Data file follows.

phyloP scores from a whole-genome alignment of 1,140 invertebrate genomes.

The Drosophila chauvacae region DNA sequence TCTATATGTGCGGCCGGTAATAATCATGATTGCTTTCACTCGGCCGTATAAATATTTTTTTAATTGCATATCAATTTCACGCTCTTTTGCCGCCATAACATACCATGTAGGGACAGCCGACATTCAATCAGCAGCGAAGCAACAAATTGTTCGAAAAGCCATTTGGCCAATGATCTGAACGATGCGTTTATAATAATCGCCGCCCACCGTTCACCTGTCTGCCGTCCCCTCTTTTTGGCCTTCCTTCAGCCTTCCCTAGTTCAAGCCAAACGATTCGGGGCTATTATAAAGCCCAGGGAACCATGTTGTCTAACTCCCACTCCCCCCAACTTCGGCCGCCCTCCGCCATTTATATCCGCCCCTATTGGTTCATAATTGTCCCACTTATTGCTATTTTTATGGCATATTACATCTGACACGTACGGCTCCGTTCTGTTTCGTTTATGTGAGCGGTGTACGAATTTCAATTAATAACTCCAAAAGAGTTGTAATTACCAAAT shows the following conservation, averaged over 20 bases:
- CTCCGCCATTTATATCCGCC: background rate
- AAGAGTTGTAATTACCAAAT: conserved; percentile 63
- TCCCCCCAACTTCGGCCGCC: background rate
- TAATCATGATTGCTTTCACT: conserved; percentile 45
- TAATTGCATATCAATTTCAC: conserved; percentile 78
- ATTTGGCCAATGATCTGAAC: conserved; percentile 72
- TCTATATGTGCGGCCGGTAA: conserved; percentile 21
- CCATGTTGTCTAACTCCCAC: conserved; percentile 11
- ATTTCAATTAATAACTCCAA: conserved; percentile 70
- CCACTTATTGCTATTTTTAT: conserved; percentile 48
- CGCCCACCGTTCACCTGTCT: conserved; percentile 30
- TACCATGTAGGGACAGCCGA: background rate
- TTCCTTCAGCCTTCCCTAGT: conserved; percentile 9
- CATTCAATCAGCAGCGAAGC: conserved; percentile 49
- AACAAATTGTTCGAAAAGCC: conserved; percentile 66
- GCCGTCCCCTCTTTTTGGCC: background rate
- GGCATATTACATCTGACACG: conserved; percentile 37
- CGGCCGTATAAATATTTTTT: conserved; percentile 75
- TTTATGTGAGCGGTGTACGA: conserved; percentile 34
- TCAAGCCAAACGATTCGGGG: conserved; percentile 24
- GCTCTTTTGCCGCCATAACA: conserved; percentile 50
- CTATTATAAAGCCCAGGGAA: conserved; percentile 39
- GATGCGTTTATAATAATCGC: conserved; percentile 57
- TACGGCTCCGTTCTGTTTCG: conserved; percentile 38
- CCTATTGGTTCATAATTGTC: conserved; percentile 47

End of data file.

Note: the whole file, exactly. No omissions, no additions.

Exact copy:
phyloP scores from a whole-genome alignment of 1,140 invertebrate genomes.

The Drosophila chauvacae region DNA sequence TCTATATGTGCGGCCGGTAATAATCATGATTGCTTTCACTCGGCCGTATAAATATTTTTTTAATTGCATATCAATTTCACGCTCTTTTGCCGCCATAACATACCATGTAGGGACAGCCGACATTCAATCAGCAGCGAAGCAACAAATTGTTCGAAAAGCCATTTGGCCAATGATCTGAACGATGCGTTTATAATAATCGCCGCCCACCGTTCACCTGTCTGCCGTCCCCTCTTTTTGGCCTTCCTTCAGCCTTCCCTAGTTCAAGCCAAACGATTCGGGGCTATTATAAAGCCCAGGGAACCATGTTGTCTAACTCCCACTCCCCCCAACTTCGGCCGCCCTCCGCCATTTATATCCGCCCCTATTGGTTCATAATTGTCCCACTTATTGCTATTTTTATGGCATATTACATCTGACACGTACGGCTCCGTTCTGTTTCGTTTATGTGAGCGGTGTACGAATTTCAATTAATAACTCCAAAAGAGTTGTAATTACCAAAT shows the following conservation, averaged over 20 bases:
- CTCCGCCATTTATATCCGCC: background rate
- AAGAGTTGTAATTACCAAAT: conserved; percentile 63
- TCCCCCCAACTTCGGCCGCC: background rate
- TAATCATGATTGCTTTCACT: conserved; percentile 45
- TAATTGCATATCAATTTCAC: conserved; percentile 78
- ATTTGGCCAATGATCTGAAC: conserved; percentile 72
- TCTATATGTGCGGCCGGTAA: conserved; percentile 21
- CCATGTTGTCTAACTCCCAC: conserved; percentile 11
- ATTTCAATTAATAACTCCAA: conserved; percentile 70
- CCACTTATTGCTATTTTTAT: conserved; percentile 48
- CGCCCACCGTTCACCTGTCT: conserved; percentile 30
- TACCATGTAGGGACAGCCGA: background rate
- TTCCTTCAGCCTTCCCTAGT: conserved; percentile 9
- CATTCAATCAGCAGCGAAGC: conserved; percentile 49
- AACAAATTGTTCGAAAAGCC: conserved; percentile 66
- GCCGTCCCCTCTTTTTGGCC: background rate
- GGCATATTACATCTGACACG: conserved; percentile 37
- CGGCCGTATAAATATTTTTT: conserved; percentile 75
- TTTATGTGAGCGGTGTACGA: conserved; percentile 34
- TCAAGCCAAACGATTCGGGG: conserved; percentile 24
- GCTCTTTTGCCGCCATAACA: conserved; percentile 50
- CTATTATAAAGCCCAGGGAA: conserved; percentile 39
- GATGCGTTTATAATAATCGC: conserved; percentile 57
- TACGGCTCCGTTCTGTTTCG: conserved; percentile 38
- CCTATTGGTTCATAATTGTC: conserved; percentile 47